Twenty-five years ago, I looked around and I didn’t see what I wanted to see. In some ways, I was looking for artwork that spoke to me about questions that I was asking—questions that had been denied answers by my community, my family, and particularly the art world, and the film and television industries. I set out to answer some of these questions and ended up producing a series of exhibitions culminating in Yellow Peril: Reconsidered (1991) that featured twenty-five Asian Canadian photo, film, and video artists. That was not an easy task; it was produced against all odds by people who did not want me asking those questions and did not want to be focusing on identity politics, racism, and Chinese or Asian Canadian sensibilities. I was told by many of the artists whom I had asked to be part of the exhibition that they didn’t want to be ghettoized. I was told by the mainstream art world to stay away from that territory if I did not want to ruin my career. We went ahead with the project and we produced an exhibition that I think helped galvanize—not just for the Asian Canadian community, but for other communities as well—a sense of permission to ask questions about ourselves and others, questions that had not been part of our cultural landscape until then.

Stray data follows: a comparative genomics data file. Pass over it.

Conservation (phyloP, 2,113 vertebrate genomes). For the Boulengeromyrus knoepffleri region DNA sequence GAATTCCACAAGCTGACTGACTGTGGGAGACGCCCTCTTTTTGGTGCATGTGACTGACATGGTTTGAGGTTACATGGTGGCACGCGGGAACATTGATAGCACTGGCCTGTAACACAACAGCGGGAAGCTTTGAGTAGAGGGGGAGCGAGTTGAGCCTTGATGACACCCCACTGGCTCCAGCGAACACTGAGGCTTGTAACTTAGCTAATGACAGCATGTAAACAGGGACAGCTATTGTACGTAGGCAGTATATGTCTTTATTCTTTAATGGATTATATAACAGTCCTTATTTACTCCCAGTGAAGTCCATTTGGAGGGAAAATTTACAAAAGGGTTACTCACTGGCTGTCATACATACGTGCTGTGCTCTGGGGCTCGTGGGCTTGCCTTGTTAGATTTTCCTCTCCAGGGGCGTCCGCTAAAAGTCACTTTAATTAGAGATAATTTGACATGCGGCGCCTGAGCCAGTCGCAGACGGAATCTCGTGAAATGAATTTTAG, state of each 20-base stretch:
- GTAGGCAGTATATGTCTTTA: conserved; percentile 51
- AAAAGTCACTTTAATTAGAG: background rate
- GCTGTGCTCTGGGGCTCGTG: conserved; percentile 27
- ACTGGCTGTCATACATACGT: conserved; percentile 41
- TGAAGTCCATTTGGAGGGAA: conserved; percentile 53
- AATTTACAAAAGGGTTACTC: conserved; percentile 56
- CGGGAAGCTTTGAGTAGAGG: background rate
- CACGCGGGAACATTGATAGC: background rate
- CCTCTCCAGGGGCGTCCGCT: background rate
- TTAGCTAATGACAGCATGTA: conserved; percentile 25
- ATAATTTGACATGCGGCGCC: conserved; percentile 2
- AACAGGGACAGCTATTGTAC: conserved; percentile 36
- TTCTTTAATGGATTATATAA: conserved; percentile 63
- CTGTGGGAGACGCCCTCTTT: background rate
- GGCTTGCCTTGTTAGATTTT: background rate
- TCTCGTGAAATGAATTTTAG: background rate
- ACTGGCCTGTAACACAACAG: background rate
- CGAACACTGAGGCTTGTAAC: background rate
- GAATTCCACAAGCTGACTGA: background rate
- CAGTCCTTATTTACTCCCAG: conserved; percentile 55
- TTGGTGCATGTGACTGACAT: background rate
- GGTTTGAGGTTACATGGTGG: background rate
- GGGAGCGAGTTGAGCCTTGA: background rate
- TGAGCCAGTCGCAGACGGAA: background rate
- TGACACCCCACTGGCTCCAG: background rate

The Disfiguring Identity symposium presented an opportunity to revisit some of those challenging, difficult, and harsh questions that we were asking a quarter of a century ago, a large question being that of why we were marginalized and left out of the mainstream dialogue. We faced many limits in putting together a program twenty-five years ago; there weren’t many of us speaking out and making activist works that looked at ourselves because we hadn’t been allowed that option. We had been denied that voice as a community, certainly by our parents who were living in silence, living in shame, living illegally, and living as oppressed migrants, coming from a past of violence and disruption, and being in a country and a place that was not very welcoming. They were coming from a place of severe racism and in many cases were confused, uneducated, and poor. I certainly grew up in a climate where things were just not spoken about for reasons of privacy safety, and denial—for reasons related to fear. Part of the process is to overcome that fear, to be able to ask those questions and to look at what’s possible. It is important, as an artist, and certainly as one of the aims of this symposium to promote the creative freedom of expression. That has always been the very core of why I love art and artists, and celebrate and respect art, activism, and artists. With the film night, we set out to present artists who are taking risks and we programmed a selection of a few of the many works that have been produced over the last couple of decades that are asking some of those questions, and that are revisiting, rewriting, and reclaiming art history.